Quantcast
Environmental News for a Healthier Planet and Life

NFL to Host ‘Greenest Super Bowl Ever' at MetLife Stadium

Business

Regardless who wins the tilt between Denver and Seattle, this year's Super Bowl is sure to be the greenest one yet.

All the waste oil generated from food production on Feb. 2 at MetLife Stadium in East Rutherford, NJ will be converted into biodiesel fuel and all food scraps will be composted, according to the New York/New Jersey Super Bowl Host Committee.

The NFL and staff at the 80,000-plus-seat stadium pledge to recycle plastic, glass, aluminum and paper during and after the nation's biggest sporting event. Styrofoam containers won't be used, and all food will be made with Energy Star equipment.

That's a lot of food—MetLife has more than 200 restaurants and serves up to 100,000 people in a day when there's not Super Bowl traffic. The Green Restaurant Association made MetLife the first Certified Green Restaurant (GRA) stadium.

Though the GRA gave MetLife just two out of a possible four stars on its certification, the stadium is now the largest food service operation with that distinction. The stadium had to pass 61 measures to earn the achievement.

Photo credit: MetLife Stadium

"Earning this certification, coupled with becoming ISO 14001 certified means that we can proudly say we are serving up the Greenest Super Bowl ever.”

The Alliance to Save Energy also declared MetLife Stadium the most energy efficient facility in the 32-team NFL.

"MetLife Stadium, home to both the New York Giants and the New York Jets, was built in 2010 with an eye on becoming a green stadium,"ASE's Michael Timberlake wrote. As a first step, the MetLife Stadium Co. signed a Memorandum of Understanding with the Environmental Protection Agency, pledging to become an environmental steward and implement carbon footprint reducing initiatives."

In December, Public Service Electric & Gas (PSE&G), New Jersey's largest utility, announced that it would purchase and retire one renewable energy certificate for every megawatt hour of electricity used at Super Bowl-related gatherings, hotels and more, according to NJ.com. In New Jersey, solar certificates trade for about $145, while wind certificates trades for about $14.

The utility projects purchasing 240 solar energy certificates, which is roughly the same as the four-week output of PSE&G's Kearny solar farm near MetLife Stadium, PSEG spokeswoman Kristine Lloyd said. About 5,700 wind energy certificates will be purchased from Community Energy, sourced from the Jersey-Atlantic Wind Farm in Atlantic City, NJ.

New Jersey ratepayer advocate Stefanie Brand expects PSE&G to credit revenue from the sale of the certificates back to ratepayers, like any other purchaser.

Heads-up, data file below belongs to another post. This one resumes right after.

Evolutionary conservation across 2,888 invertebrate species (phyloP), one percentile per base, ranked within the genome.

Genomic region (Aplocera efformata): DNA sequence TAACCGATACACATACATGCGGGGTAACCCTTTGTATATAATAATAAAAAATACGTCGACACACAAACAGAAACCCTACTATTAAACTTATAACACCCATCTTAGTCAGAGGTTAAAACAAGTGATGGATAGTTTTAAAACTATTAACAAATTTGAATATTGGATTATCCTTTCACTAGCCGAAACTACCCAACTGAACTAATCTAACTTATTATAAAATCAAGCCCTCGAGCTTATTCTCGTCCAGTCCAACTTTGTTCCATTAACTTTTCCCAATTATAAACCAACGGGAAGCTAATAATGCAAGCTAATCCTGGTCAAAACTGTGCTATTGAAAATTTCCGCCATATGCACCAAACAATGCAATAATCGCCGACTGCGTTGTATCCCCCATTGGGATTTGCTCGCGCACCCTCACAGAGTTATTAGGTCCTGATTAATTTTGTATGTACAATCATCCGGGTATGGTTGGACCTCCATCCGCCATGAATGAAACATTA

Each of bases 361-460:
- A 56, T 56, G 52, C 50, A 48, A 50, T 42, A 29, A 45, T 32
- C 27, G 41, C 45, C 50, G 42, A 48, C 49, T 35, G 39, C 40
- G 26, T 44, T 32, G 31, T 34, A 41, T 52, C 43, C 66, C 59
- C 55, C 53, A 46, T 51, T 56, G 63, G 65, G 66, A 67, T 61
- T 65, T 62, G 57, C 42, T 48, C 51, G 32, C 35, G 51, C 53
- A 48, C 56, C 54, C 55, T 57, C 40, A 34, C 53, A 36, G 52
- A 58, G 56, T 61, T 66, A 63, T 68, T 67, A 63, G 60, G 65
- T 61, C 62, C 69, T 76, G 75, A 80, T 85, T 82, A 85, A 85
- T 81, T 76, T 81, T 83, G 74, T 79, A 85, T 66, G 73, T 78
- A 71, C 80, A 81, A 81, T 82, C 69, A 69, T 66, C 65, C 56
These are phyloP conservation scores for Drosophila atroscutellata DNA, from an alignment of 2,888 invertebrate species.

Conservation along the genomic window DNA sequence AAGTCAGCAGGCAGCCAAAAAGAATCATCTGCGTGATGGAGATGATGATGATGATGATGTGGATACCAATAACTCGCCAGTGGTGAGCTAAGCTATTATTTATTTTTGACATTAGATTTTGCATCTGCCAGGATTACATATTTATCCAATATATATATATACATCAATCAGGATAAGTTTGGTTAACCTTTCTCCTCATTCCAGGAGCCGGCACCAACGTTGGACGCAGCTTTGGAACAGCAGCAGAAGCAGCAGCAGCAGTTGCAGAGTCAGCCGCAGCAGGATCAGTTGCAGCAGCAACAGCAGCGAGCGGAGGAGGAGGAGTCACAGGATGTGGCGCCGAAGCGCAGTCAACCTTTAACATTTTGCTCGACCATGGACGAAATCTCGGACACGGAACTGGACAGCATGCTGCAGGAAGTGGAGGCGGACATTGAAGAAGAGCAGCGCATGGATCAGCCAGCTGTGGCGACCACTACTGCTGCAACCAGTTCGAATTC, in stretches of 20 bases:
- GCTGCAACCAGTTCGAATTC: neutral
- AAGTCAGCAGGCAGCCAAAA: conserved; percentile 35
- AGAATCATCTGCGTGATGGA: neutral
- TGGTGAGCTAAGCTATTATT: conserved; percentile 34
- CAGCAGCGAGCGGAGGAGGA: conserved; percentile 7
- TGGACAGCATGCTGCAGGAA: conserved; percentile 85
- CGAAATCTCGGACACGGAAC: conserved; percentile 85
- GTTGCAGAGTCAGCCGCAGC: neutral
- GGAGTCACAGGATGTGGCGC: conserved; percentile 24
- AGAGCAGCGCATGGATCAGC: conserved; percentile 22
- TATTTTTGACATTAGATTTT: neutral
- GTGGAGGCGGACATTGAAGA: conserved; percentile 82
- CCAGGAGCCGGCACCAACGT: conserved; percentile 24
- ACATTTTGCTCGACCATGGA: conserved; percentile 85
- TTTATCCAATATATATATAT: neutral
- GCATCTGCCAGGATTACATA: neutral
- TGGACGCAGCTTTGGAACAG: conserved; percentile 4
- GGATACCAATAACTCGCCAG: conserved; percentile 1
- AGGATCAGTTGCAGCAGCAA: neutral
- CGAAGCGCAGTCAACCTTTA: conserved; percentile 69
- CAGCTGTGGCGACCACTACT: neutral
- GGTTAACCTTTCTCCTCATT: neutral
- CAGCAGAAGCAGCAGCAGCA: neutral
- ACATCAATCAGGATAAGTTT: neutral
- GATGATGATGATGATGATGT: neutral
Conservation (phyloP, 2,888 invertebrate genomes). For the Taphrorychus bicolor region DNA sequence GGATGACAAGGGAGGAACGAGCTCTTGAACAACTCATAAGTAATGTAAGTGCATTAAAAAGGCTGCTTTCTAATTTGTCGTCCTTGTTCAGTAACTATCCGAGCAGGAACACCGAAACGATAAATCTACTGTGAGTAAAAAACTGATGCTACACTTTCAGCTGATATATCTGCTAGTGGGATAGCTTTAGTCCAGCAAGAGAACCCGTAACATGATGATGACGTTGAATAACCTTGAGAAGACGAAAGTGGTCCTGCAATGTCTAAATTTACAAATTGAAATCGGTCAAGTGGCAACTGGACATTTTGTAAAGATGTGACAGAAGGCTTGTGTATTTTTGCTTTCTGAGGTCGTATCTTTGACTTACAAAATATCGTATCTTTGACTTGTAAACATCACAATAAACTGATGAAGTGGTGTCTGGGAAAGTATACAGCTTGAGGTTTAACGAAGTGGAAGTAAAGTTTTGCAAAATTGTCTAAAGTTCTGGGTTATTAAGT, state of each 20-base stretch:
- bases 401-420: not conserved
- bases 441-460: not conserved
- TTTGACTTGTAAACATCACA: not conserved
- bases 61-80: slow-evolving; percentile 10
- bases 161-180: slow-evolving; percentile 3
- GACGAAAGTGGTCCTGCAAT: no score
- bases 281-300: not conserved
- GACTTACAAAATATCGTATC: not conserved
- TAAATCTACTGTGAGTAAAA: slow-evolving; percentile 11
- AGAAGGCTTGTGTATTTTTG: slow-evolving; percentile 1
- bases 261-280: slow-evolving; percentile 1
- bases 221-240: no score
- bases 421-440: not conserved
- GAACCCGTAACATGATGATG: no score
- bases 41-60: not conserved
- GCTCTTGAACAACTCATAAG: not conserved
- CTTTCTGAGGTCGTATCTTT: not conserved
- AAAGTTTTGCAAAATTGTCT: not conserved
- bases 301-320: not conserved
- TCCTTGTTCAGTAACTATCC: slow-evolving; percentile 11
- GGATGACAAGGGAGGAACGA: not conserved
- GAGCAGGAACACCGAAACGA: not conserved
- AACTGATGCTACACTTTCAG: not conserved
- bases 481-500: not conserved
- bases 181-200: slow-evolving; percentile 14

"Working with the NFL, we can help set the example that even an event that uses as much energy as the Super Bowl can significantly reduce its impact on the environment," PSE&G President Ralph LaRossa said.

Visit EcoWatch’s SUSTAINABLE BUSINESS page for more related news on this topic.

EcoWatch Daily Newsletter

White gold man-made diamond solitaire engagement ring. Clean Origin

While keeping track of the new trends in the diamond industry can be hard, it is still an essential task of any savvy consumer or industry observer. Whether you are looking to catch a deal on your next diamond purchase or researching the pros and cons of an investment within the diamond industry, keeping up with the trends is imperative.

Read More
Anti Ivan Duque's demonstrator is seen holding a placard with the photos of social leader Alirio Sánchez Sánchez and the indigenous Hector Janer Latín, both killed in Cauca, Colombia during a protest against Ivan Duque visit in London which included a meeting about fracking, environmental issues, the peace process implementation, and questioning the risk that social leaders in Colombia face. Andres Pantoja / SOPA Images / LightRocket / Getty Images

Colombia was the most dangerous nation in 2019 to be an environmental activist and experts suspect that conditions will only get worse.

Read More
Sponsored
Democratic presidential candidates participate in the Democratic presidential primary debate at the Charleston Gaillard Center on Feb. 25, 2020 in Charleston, South Carolina. Win McNamee / Getty Images

By Andrea Germanos

Rep. Alexandria Ocasio-Cortez took issue with the moderators of Tuesday night's Democratic presidential debate, calling their failure to ask the candidates a single question about the climate crisis "horrifying."

Read More
A polar bear is seen stopping to drink near the north pole. Christopher Michel / Flickr / CC BY 2.0

The fossil fuel industry is driving polar bears to cannibalism.

Read More
Mathias Appel / Flickr

Get ready for double the cuteness! Red pandas, the crimson-colored, bushy-tailed forest dwellers who gave Firefox its name, actually consist of two different species.

Read More